• Validating that the two values match. The value is also cryptographically verified to belong to the specific application and logged in user. If any of these conditions fail, the request is rejected.

Why the Solution Works

At this point, you may be asking "Why does this solution work?"

First, by adding the random "__RequestVerificationToken" parameter to the ChangePassword form, an attacker now has a third value that they must submit as part of the request. While this is not difficult at all, it isn’t quite that simple either. The value of the "__RequestVerificationToken" parameter is cryptographically generated by the .NET framework using the application server's machine key. The value is also tied to the specific application and logged in person. As such, the value is unique to every person, meaning that the attacker cannot log in to the application and copy the value of their "__RequestVerificationToken" into the attack page. This effectively prevents token reuse attacks.

Second, the same value is placed into a cookie in the user's browser. Again, while an attacker can add cookies through JavaScript code, they will not have the proper value for the victim.

As a result, even though an attacker can submit requests to our sample Change Password function, they will all be rejected without a proper value for the "__RequestVerificationToken".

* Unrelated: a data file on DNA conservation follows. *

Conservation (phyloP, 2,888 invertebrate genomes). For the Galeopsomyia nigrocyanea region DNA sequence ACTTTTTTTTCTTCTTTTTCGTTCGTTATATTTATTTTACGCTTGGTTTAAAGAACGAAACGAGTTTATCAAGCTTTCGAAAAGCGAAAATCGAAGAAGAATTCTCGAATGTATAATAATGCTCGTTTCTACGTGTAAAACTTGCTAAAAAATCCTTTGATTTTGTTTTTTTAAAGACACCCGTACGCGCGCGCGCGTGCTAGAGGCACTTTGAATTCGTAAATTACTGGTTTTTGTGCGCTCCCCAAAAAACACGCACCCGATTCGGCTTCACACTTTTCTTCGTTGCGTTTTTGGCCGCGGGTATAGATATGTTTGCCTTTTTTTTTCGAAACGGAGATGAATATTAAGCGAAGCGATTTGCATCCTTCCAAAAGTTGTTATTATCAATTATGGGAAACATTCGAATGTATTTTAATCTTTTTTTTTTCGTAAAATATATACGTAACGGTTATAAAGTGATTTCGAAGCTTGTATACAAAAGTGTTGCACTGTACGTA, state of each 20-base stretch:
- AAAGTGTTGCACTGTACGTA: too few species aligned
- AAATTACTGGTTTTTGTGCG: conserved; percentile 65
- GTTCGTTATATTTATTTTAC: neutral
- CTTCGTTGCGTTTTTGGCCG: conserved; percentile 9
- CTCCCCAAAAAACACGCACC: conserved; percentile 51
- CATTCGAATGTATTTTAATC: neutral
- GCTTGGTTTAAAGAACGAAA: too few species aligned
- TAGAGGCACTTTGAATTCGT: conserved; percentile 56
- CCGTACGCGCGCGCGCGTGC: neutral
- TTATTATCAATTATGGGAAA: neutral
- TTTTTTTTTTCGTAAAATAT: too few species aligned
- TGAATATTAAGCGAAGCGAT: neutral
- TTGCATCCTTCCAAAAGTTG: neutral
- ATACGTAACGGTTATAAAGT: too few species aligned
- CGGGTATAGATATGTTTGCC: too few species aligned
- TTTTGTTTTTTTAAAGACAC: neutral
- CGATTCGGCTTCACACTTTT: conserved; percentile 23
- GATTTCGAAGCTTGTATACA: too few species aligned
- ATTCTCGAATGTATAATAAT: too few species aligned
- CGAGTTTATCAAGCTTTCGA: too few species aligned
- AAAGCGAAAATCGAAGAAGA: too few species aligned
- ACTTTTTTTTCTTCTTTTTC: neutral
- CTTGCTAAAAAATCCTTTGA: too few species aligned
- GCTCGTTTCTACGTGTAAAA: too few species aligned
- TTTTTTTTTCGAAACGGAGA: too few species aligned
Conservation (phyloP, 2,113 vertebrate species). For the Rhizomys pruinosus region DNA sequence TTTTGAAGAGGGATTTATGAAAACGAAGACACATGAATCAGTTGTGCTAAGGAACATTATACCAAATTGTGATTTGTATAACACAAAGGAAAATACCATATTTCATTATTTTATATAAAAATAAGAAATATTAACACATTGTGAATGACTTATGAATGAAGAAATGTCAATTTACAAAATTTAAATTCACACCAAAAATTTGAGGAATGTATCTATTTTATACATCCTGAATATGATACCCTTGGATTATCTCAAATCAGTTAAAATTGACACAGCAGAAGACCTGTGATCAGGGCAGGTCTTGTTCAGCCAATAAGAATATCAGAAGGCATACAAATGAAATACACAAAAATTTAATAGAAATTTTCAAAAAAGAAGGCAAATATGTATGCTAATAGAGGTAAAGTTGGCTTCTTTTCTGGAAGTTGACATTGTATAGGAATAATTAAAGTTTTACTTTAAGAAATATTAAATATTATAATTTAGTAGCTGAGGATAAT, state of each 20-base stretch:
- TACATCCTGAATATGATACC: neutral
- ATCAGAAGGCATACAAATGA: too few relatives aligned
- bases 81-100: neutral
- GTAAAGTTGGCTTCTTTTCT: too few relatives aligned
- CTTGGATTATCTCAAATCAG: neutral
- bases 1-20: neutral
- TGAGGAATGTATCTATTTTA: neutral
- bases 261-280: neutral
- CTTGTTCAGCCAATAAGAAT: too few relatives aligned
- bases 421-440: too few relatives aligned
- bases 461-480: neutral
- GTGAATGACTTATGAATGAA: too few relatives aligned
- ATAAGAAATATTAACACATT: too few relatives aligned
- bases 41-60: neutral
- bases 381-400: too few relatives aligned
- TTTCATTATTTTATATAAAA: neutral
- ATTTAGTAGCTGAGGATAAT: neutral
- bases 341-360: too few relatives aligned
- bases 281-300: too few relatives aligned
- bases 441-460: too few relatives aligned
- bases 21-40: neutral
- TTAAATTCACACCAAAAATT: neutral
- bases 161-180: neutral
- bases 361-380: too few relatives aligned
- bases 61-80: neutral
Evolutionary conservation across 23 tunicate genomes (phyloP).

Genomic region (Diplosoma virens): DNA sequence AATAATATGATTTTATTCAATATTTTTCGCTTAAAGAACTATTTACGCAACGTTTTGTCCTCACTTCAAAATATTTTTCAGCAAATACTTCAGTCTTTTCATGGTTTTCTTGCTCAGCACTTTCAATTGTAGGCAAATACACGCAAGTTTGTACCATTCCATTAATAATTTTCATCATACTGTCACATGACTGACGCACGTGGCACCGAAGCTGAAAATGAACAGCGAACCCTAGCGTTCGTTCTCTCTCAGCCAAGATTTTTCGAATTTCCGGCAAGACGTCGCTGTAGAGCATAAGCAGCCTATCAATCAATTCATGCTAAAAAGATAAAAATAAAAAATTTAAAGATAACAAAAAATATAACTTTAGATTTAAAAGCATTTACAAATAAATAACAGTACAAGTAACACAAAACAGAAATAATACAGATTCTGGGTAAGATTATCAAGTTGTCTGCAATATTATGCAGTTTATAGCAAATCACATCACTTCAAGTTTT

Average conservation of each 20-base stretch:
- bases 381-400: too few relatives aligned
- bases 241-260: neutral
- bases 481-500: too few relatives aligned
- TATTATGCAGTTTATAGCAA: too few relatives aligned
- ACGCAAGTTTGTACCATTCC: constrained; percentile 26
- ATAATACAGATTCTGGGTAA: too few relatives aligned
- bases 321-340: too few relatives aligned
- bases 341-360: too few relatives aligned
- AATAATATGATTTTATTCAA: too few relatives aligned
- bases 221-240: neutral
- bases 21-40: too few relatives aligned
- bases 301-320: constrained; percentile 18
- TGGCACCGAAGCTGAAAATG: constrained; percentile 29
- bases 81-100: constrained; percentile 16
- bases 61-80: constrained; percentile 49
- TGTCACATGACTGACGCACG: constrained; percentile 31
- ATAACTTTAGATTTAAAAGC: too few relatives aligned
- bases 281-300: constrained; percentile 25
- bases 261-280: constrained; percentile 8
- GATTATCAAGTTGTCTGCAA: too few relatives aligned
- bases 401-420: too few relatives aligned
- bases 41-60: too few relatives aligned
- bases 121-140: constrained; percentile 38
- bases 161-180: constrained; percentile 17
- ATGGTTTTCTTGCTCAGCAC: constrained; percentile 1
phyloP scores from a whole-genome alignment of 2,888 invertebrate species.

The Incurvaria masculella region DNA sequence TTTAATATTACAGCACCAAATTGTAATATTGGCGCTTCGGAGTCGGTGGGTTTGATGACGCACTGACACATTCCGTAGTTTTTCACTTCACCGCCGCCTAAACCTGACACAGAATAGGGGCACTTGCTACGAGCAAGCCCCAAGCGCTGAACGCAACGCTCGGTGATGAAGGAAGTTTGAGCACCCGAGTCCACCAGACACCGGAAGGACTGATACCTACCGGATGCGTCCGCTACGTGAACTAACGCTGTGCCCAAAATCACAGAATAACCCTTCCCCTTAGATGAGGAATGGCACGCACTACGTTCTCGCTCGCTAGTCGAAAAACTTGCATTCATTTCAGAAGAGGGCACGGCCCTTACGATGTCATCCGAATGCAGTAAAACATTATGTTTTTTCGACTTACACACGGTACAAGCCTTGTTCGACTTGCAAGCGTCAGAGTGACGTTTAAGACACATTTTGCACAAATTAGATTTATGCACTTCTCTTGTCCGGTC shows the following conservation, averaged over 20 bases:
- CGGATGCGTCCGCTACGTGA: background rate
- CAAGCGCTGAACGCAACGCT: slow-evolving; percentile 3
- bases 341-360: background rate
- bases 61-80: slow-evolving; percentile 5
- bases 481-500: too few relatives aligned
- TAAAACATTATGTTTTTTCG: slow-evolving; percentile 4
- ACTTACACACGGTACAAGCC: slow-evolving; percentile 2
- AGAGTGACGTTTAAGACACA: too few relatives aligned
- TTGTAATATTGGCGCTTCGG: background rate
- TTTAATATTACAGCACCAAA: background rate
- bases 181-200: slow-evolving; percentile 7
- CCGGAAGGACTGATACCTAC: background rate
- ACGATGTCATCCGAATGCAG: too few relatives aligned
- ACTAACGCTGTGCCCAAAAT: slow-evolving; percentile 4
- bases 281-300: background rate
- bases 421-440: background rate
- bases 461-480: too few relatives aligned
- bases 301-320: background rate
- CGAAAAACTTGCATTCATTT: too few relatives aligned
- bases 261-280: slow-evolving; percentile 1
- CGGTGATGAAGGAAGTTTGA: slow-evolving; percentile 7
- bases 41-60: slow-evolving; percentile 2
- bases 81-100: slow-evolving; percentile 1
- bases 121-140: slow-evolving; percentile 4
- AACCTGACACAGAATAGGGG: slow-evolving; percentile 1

You should be aware of the limitations of this solution:

  • The solution requires that cookies be accepted in the browser. While this generally isn’t an issue, this solution will fail if a person has disabled cookies.
  • The solution only works with POST requests. The HtmlHelper class always generates an HTML input field and as a result the token cannot be easily added to links which generate GET requests. That said, you should not be using GET requests to perform state-changing actions, so this should not be an issue either.
  • The solution can be bypassed if any Cross-Site Scripting (XSS) vulnerabilities exist within your application. XSS vulnerabilities can be used to request the page containing the sensitive protected form and parse out the token. At this point, the attacker has the secret value and makes the request as usual. In short, ensure you do not have any XSS vulnerabilities :-).


Cross-Site Request Forgery is a well-established form of attack that takes advantage of the way the web works to trick victims into performing actions that they didn’t intend. As a result, an attacker may be able to change the victim's password in an application or transfer money from the victim's bank account to the attacker's. Any request (or series of requests) that can be made by a person's browser can be scripted into this kind of attack. Luckily, the solution for mitigating these attacks is quite simple for ASP.NET MVC developers – everything is right there in the framework waiting for you to use it.

In future blog posts, I'll cover how to apply these same techniques to applications that rely on JavaScript and AJAX technologies, as these requests are no more safe than normal forms.

Until next time – be safe and happy hacking/developing.

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Topics: Application Security, Software Security, Software Assurance, Secure Coding Fundamentals